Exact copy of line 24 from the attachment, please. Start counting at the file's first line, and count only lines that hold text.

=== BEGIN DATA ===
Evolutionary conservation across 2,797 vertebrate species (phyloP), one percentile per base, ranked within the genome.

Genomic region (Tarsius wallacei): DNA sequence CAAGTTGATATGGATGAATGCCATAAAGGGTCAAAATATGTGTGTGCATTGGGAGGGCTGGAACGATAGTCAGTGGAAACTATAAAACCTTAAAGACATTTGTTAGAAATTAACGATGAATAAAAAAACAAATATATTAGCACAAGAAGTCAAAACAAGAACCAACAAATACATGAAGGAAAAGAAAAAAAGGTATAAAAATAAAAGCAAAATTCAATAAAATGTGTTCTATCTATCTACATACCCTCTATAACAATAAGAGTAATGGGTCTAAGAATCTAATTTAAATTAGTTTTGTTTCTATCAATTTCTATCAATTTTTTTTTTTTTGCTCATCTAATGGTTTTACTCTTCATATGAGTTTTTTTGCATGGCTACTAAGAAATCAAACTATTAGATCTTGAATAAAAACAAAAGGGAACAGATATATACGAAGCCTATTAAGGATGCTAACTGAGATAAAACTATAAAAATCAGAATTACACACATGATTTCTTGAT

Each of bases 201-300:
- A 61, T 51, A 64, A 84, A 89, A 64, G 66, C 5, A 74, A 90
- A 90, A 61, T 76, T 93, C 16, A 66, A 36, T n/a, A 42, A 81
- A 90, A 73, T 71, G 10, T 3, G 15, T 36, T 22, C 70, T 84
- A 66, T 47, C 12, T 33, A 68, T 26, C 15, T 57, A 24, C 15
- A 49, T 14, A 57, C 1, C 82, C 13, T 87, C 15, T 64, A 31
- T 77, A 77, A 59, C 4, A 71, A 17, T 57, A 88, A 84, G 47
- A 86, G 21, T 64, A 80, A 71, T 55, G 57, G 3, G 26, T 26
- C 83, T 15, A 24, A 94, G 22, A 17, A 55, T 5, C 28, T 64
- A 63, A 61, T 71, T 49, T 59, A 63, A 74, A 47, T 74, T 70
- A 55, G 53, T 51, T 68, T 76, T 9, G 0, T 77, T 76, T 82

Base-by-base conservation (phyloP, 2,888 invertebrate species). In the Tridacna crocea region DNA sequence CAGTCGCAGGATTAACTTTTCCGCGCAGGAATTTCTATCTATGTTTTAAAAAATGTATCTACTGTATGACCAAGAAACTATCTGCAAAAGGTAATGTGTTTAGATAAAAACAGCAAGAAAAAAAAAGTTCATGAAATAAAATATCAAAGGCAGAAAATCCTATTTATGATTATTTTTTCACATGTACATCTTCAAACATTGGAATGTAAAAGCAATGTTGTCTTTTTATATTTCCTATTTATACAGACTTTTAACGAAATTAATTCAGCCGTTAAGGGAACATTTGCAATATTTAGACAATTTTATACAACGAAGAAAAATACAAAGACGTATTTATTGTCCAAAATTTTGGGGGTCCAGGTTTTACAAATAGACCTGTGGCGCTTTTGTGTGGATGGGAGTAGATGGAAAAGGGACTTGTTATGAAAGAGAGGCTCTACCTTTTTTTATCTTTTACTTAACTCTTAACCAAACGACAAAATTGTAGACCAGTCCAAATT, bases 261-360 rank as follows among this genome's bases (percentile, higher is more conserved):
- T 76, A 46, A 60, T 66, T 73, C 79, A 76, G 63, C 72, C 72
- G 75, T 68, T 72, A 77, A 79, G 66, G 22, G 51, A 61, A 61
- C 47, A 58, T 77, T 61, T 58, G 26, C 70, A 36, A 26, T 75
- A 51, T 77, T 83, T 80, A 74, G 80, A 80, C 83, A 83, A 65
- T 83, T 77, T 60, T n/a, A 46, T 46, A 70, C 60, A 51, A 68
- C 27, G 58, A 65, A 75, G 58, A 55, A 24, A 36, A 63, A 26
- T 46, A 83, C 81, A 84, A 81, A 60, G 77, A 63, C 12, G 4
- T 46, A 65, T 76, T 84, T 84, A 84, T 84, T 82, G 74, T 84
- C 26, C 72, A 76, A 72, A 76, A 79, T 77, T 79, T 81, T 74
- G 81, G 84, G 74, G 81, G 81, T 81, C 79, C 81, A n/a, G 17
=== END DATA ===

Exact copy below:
- G 81, G 84, G 74, G 81, G 81, T 81, C 79, C 81, A n/a, G 17